4. Yup, I totally understand, it will be a interesting coming year for sure Miss C. we have to learn, grow and adjust.. something work great, other things work because we put so much effort in them that they seem to work well until we realize the lift is far heavier then it could or perhaps at times should be.. and so we adjust again..

    I am so glad that the pork is working so well for you 🙂 You do have a wonderful program set up!

  5. That is SO important. Because our production is so dysfunctional, and some cultivars are on different schedules from the majority, we get batches of leftovers that go bad. They might have started out as the leftovers that got put aside as a new batch was moved in. The problem is that they cost money. That is what I try to remind those who do not want to dispose of them. Every time someone touches them, there is a cost associated with that. They take water. They take fertilizer. They take everything that the salable crops take, but will never recover. It is best to dump them onto the burn pile sooner than later. For years, I gave the slightly old crops to the Department of Public works of various nearby towns. Loading them in the trunk and delivering them was not much more effort than taking them to a burn pile and dumping them from their cans. (I did not need to dump them from their cans.)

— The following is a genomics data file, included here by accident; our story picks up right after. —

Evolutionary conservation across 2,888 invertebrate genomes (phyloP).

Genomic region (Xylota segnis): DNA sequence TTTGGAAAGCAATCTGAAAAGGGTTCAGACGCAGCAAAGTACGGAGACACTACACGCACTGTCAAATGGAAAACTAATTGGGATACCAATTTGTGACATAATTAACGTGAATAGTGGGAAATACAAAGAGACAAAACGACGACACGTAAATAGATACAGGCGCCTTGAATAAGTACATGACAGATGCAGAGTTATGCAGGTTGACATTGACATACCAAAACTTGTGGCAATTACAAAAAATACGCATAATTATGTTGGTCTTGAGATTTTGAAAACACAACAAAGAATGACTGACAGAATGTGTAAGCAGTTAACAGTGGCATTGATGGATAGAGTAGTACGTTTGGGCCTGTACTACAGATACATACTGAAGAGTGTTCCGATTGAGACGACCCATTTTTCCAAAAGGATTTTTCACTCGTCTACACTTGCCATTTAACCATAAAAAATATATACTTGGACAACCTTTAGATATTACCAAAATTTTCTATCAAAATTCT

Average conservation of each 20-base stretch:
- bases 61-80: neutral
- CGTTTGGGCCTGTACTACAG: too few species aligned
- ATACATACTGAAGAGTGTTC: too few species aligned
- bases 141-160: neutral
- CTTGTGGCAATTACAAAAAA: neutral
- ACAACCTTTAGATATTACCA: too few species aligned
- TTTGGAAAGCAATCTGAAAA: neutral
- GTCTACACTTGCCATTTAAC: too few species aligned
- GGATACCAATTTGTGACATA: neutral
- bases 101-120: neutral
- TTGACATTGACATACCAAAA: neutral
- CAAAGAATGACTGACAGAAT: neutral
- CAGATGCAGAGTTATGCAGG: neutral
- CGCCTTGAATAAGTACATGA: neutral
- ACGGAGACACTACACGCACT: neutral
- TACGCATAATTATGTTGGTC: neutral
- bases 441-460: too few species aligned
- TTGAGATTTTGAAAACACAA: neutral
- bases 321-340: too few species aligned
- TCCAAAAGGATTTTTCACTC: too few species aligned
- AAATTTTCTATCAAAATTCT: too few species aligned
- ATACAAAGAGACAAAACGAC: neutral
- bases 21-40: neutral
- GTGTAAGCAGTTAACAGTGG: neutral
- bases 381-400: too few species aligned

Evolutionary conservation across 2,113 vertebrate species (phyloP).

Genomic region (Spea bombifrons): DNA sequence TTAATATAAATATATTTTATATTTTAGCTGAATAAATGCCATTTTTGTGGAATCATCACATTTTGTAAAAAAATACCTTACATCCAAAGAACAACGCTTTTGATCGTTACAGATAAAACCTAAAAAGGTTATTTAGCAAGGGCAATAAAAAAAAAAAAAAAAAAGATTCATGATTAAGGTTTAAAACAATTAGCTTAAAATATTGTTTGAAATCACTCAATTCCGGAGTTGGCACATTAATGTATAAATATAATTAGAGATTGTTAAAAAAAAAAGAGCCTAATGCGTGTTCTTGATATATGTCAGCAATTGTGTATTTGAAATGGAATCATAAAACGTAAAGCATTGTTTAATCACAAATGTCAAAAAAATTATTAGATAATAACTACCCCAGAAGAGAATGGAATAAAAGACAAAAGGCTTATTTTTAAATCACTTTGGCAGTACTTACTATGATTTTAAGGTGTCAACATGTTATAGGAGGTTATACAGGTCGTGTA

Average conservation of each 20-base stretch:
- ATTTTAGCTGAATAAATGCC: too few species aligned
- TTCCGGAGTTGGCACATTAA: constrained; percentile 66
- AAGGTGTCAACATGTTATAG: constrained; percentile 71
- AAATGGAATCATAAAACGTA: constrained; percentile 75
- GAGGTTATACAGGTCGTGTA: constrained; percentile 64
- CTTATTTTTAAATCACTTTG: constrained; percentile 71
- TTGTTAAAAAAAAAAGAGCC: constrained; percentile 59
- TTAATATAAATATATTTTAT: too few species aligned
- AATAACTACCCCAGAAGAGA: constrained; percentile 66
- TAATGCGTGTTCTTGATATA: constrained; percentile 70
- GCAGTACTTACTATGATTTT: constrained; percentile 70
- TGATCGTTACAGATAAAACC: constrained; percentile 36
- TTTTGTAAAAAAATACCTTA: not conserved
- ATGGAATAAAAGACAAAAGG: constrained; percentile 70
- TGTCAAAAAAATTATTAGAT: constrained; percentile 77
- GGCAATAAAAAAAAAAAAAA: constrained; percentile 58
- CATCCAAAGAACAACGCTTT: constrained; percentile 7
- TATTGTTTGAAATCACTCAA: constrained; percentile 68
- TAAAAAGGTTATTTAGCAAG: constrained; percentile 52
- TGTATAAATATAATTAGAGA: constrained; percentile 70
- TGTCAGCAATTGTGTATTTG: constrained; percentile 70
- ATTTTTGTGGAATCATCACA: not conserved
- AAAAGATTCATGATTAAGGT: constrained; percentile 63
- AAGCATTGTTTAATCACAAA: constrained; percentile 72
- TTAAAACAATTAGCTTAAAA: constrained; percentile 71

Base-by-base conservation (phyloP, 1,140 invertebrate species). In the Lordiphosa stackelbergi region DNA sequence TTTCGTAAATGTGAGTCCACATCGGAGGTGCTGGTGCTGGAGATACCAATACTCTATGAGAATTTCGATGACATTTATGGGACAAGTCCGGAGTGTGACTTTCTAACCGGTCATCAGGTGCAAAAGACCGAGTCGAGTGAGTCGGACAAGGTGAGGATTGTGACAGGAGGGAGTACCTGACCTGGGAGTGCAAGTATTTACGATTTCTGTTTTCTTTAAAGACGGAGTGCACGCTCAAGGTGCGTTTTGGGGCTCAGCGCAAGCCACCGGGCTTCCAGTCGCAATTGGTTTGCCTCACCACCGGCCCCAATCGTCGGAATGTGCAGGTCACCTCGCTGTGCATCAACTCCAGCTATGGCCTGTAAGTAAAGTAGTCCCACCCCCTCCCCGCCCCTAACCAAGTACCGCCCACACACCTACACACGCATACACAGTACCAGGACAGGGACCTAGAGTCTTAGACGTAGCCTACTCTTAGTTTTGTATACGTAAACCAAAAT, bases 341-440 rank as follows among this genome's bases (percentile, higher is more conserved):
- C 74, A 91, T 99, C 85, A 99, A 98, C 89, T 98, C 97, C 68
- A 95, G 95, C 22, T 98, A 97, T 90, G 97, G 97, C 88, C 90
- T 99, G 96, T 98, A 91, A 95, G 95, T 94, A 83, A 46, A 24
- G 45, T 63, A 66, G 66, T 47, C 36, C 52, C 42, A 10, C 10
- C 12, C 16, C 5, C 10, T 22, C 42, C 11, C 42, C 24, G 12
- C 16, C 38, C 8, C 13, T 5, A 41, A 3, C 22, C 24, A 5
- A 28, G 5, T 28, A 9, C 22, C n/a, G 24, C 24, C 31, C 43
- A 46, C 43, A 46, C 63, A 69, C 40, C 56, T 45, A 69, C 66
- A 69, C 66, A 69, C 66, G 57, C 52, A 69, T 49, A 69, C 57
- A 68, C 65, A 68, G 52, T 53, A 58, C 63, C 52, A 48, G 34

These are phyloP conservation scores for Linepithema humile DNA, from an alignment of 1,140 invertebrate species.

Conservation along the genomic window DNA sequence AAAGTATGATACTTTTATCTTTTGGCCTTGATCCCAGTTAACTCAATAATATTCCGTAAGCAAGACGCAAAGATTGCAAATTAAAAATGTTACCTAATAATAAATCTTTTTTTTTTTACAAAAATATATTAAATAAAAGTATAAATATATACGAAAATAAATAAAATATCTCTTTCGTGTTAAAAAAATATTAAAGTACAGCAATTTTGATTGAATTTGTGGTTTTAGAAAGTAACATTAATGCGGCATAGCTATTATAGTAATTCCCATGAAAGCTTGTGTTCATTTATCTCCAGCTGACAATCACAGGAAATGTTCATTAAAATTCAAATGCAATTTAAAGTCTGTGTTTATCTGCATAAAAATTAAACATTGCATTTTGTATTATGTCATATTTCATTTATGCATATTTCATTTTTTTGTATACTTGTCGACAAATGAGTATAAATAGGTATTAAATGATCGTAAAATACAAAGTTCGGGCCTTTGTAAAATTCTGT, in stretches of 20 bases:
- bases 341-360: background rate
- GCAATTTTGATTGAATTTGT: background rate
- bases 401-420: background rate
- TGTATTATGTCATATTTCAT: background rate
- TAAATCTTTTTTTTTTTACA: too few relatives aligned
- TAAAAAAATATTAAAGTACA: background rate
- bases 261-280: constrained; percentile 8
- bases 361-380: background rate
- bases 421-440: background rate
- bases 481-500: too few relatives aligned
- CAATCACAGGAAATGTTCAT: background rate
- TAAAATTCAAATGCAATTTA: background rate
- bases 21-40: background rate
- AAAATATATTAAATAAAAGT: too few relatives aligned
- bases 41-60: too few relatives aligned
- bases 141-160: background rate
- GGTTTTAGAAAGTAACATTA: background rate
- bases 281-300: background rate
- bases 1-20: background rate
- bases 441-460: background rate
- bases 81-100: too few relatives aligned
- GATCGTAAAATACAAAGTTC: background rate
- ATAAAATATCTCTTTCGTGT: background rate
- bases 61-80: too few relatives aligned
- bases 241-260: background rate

• ? Gardeners purchase the material and put it into the landscape where it hopefully does not need to be replaced anytime soon. We just grow it and send it on its way. The longer it stays around, the more it costs. There are crops out there that could not be sold for enough to offset the expense of growing them, and some that have cost us a lot of resources, just because we did not just get rid of it once it was past its prime. (It is easier to talk that way about horticultural commodities than about livestock. One would not want to ‘get rid of ‘cattle as they age.)

        • Ah yes. Now I see where you are coming from. And these girls are still good animals. Not too too old. Plus they replaced themselves, recently weaned their fat calves so financially they owe me nothing as long as they are sold on in a timely fashion.

  6. I’m a city kid, from New York originally, and I love reading about your farm for the past year. You’ve got a fan in Oregon! I hope this year turns out well for you. Love your photographs too. Good luck and if you need any inexperienced city volunteers for a week . . . 😊

    • Thank you Lisa. And I do have people coming to help on the farm during the summer! Either through the Airbnb for a farm stay or as interns. Let’s talk about it sometime! That would be great